Karnataka curries use the same four building blocks as other South Indian curries – Tamarind, Lentils, Coconut and Yogurt. However, it places different emphasis on these blocks and on the spices used.
Karnataka curries use much less chilies than Andhra curries and use more lentils and coconut than Tamil curries.
Unlike other South Indian states, where curries are eaten with cooked rice, Karnataka curries are also eaten with Jowar ( Sorghum / Cholam ) and Ragi ( Finger millet / Kelvaragu) in addition to Rice.
Karnataka cuisine can be broadly split into the North Karnataka cuisine , South Karnataka cuisine and Coastal cuisine.
North Karnataka cuisine has a large overlap with Maharashtrian cuisine. Rice starts giving way to a variety of flatbreads. Coastal Karnataka cuisine is very similar to Kerala cuisine. Like Kerala, coastal Karnataka curries uses coconut oil instead of sesame oil / ground nut oil. South Karnataka cuisine resembles the cuisine of Tamilnadu.
Different regions use different combinations of the basic building blocks. For example, Coorgi curries are generally coconut based, gently spiced, and usually sour.
Like Keralite cuisine. Mangalore curries heavily emphasize the use of coconut and coconut milk. It is here we see the use of colocasia leaves as a vegetable.
Malenadu (mountainous land) spans Shimoga, Chikmagalur, Hassan, Kodagu (Coorg) and parts of South Karnataka. Its cuisine is a blend of Coorgi and Mangalorean cuisines. Speciality vegetables like tender bamboo shoots, turmeric leaves and raw jackfruit are used in their curries. Use of very little oil and steaming are hallmarks of Malenadu cuisine.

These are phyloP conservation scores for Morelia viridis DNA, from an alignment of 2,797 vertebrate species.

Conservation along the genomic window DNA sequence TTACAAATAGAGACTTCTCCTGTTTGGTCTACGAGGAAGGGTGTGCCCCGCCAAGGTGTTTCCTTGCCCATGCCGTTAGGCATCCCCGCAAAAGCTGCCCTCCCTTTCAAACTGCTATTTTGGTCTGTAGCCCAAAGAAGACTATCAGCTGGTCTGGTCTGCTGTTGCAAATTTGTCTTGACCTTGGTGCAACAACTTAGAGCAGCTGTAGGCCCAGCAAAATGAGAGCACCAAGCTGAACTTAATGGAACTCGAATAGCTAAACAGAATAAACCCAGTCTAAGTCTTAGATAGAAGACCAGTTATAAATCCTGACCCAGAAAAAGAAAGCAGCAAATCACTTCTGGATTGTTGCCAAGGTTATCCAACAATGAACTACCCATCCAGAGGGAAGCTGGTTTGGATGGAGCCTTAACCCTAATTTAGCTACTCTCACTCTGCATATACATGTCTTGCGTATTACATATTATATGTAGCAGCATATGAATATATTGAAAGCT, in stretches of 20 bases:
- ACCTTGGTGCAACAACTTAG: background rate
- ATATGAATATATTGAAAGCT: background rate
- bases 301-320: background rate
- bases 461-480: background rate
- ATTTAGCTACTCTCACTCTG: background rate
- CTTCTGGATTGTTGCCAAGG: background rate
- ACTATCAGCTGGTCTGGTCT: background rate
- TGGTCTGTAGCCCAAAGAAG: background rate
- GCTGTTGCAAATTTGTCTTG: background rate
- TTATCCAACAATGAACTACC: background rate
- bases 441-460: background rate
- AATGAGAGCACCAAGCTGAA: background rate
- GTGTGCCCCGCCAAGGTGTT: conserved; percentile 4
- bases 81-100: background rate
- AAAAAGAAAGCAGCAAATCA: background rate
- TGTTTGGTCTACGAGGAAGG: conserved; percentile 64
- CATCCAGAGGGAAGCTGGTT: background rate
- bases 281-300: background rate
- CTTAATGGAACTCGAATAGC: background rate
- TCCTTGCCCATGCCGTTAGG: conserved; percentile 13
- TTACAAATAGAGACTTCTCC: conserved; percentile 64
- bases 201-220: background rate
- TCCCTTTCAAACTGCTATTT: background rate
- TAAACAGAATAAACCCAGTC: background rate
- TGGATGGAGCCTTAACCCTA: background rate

In the temples of Karnataka, we see a unique salad, the Kosambari. It is made from soaked green gram mixed with carrots and cucumber and is served as a ‘prasad’.
Like all south Indian curries, most Karnataka curries are flavoured by various combinations of mustard, curry leaves, ginger, garlic and cumin. Saarina Pudi, an equivalent of Sambar powder is widely used to flavour many curries. Use of spices like cinnamon, clove and poppy seeds is much more common in Karnataka curries than in other states. In certain regions, the flavouring is tempered by religious beliefs. For example the use of onions / garlic is frowned upon in the temple town of Udupi.
Let us now take a bird’s eye view of major Karnataka curries.
0.: Dali Thoye ( Plain Lentil curry) Dali Thoye is just boiled lentils( Tuvar dal / Mung dal), usually eaten with hot cooked rice and ghee.
1.: Kolmbo ( Coconut -Lentil Sour curry) Kolmbo can be seen a sambar with a lot of coconut. See Manisha’s kolmbo
2.: Saaru (Thin lentil curry). Saaru is commonly made by mixing tamarind paste with lentil stock (the water in which lentils have been cooked). Saaru can be looked at as a thin version of the Sambar. If you let the sambar sit after cooking, it separates into two layers. The top watery layer can actually be served as Saaru. See Roopas Pepper Saaru with a twist – using milk in place of tuvar dal !
5.: Chutney is a blended , spicy, uncooked coconut curry. A version called the Thambuli is very popular.
6.: Mosaru Baji is a raw yogurt curry, very similar to the north Indian Raita or the Tamil Thayir Pachadi. See 1001 Raitas for recipes.
8.: Sagu, a coconut- chili curry, is very similar to the Tamil Kootu. It always has a base of blended coconut and chili and is usually bursting with vegetables. You can even cook a sagu without lentils. Sagu has many versions in which soaked poppy seeds / cinnamon / cilantro / mint / cumin / cloves/ pepper etc are also ground up along with coconut. It is so versatile that I’ll be putting up a 1001 Sagu cookbook soon. See Asha’s Sagu, Vegetable Sagu, Latha’s Sagu with lentils.
If you notice an error, or have a recipe that needs to be included here, please comment or mail me. Thanks !